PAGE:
Friday, November 13, 2015

1658: Swammerdam discovers RBCs

Jan Swammerdam (1637-1680)
His father, Jan Jacobzoon Swammerdam (1606-1678) worked as a Dutch pharmacist and had an apothecary shop and a fine collection of naturalia including both animals and insects. This created the perfect environment for his son, Jan Swammerdam, to develop an interest in insects and animals, enough to dissect them and inspect them, and their internals, with the compound microscope.

After he graduated, he apparently had a quarrel with his father, as he wanted to practice medicine.  His father, on the other hand, believed he was too skilled as a scientist, and in the end he won out.  The young Swammerdam "never killed or cure a patient. (21, page 71)

He became a skillful anatomist, zoologist and entomologist, and he would end up describing over 3,000 species of insects, many of which can be read about in the book "Natural History of Insects." (18, page 77) (20)(21, page 71)

He would end up giving up his interest in anatomy for religious purposes after being convinced of its sinfulness after reading the works of Antoinette Bourgnon (1616-1680).  Bourgnon traveled through France, Belgium and Holland trying to sell her brand of Christianity, and many were convinced by her words, including Swammerdam. (17, page 71)(18)(21, page 71)

The young Swammerdam was so into his new religion that he refused to participate in science, even to the point that he did nothing, not even publish, the material he had been working on. (21, page 710)

He ended up selling his collection for a low price before he died of malaria in 1680.  After he did so, the works of Bourgnon were viewed as being so radical that they were forbidden by both the Protestant and Catholic Church by 1699.  (17, page 71)(18)(21, page 71)

However, before he gave up the science, he studied insects and animals in implicit detail, describing them and their anatomy. He was the first to describe the anatomy and life cycle of bees and other insects. (11, page 251) (12, page 366) (18, page 77)

In 1658 he discovered red blood cells in the blood of frogs. In 1664 He discovered valves in the lymphatics. He also studied the heart, lungs, and muscles. (11, page 251)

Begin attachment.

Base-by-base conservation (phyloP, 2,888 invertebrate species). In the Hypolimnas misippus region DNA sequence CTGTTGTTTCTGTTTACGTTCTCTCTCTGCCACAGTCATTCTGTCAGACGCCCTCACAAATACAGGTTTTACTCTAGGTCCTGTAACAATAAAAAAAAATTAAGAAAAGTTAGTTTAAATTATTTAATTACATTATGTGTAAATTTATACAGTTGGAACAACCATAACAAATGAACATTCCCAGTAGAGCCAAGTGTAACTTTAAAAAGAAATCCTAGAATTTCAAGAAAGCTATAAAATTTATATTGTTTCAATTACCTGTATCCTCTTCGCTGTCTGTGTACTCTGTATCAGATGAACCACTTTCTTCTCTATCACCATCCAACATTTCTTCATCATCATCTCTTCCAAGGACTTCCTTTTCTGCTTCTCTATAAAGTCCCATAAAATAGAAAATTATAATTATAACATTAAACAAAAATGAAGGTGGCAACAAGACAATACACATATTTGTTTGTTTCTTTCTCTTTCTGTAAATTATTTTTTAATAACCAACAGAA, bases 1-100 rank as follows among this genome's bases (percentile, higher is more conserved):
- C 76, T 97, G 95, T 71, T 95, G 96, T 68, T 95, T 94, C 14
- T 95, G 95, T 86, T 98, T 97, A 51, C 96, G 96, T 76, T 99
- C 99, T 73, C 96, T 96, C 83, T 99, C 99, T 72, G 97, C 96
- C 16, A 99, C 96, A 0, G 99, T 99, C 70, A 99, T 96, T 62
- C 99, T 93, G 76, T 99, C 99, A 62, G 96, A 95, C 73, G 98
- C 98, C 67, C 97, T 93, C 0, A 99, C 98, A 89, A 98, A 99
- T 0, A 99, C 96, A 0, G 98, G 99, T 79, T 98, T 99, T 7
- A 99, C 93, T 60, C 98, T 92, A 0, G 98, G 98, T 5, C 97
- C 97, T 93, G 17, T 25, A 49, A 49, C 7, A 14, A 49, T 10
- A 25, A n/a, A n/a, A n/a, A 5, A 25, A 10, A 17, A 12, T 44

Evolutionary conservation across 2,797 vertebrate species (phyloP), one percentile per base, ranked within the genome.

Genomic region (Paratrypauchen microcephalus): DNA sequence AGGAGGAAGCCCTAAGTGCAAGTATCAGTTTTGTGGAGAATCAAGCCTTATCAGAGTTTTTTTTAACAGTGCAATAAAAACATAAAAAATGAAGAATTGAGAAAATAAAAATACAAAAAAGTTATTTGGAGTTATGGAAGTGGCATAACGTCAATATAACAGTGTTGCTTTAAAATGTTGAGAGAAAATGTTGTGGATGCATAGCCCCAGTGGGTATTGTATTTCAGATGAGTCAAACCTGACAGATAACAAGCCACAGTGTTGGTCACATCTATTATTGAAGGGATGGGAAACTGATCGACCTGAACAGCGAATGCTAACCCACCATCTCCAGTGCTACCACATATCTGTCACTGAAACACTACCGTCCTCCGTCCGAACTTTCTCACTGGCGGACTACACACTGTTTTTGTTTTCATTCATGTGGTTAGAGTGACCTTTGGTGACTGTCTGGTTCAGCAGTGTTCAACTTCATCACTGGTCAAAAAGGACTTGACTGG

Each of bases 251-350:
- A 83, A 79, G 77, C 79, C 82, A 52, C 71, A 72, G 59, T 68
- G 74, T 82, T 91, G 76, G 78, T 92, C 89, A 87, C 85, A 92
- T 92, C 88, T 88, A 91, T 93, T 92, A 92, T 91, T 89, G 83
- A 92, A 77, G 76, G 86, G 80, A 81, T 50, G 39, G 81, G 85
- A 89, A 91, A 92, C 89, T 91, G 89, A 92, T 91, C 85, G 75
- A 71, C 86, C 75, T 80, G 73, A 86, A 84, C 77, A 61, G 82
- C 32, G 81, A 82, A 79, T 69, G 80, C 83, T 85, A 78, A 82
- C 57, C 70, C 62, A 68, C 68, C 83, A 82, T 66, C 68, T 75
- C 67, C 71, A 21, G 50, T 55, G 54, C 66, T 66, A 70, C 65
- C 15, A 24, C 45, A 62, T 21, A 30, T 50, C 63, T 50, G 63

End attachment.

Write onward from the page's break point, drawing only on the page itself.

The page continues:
He postulated that an element (later found to be oxygen) could be carried by blood to the various muscles of the body.  (11, page 251)(12, page 366)

In 1667 he discovered that fetal lungs of mammals sink before a breath has been taken, and float after respiration has taken place.  (11, page 251)(12, page 366)

He also demonstrated that a frog leg could be made to contract, and this proved useful by later investigators, or at least investigators who were privy to his work once it was published posthumously as Bybel der Natuur (Book of Nature) by Herman Boerhaave in 1737. (11, page 251)(12, page 366)

The book contained, said Garrison, "some 53 plates with accurate life histories, giving the finer anatomy of bees, the mayflies, the snail, the clam, the squid and the frog. The drawings in this collection surpass all other contemporary work in exquisite delicacy and accuracy of detail." (11, page 251)(12, page 366)

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  12. Baker, Christopher, editor, "The Great Cultural Eras of the Western World: Absolutism and the Scientific Revolution 1600-1720: A biographical dictionary," 2002, CT, Greenwood Publishing; Herman Boerhavve published Biblia Naturae (Bible of Nature) in 1737, which was a two volume compilation of the works of Jan Swammerdam. Can you read Latin?
  13. Garrison, op cit, 266; (Samuel) Pepy's Diary, Mynors Bright's ed., London, 1900, v, 191
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  17. Affray, Charles, Denis Noble, "Origins of Systems Biology in William Harvey's masterpiece on the Movement of the Heart and the Blood in Animals," April 17, 2009, International Journal of Molecular Sciences, 10(2), pages 1658-1669, found online at,, accessed 7/8/14
  18. Thomsen, Elsebeth, "Niels Stensen--Steno, in the world of collections and museums," from the book "The Revolution in Geology from the Renaissance to the Enlightenment," edited by Gary D. Rosenberg, 2009, U.S.A., The Geological Society of America
  19. "Antoinette Bourignon (1616-1680),",, accessed 7/10/14
  20. Swammerdam, Jan, "Natural History of Insects," 1892, Edinburgh, Printed By R. Morrison Junior
  21. Robinson, William J, "The Medical Critic and Guide," volume 19, January-December, 1916, New York, "Jan Swammerdam (1637-1680), pages 71-72
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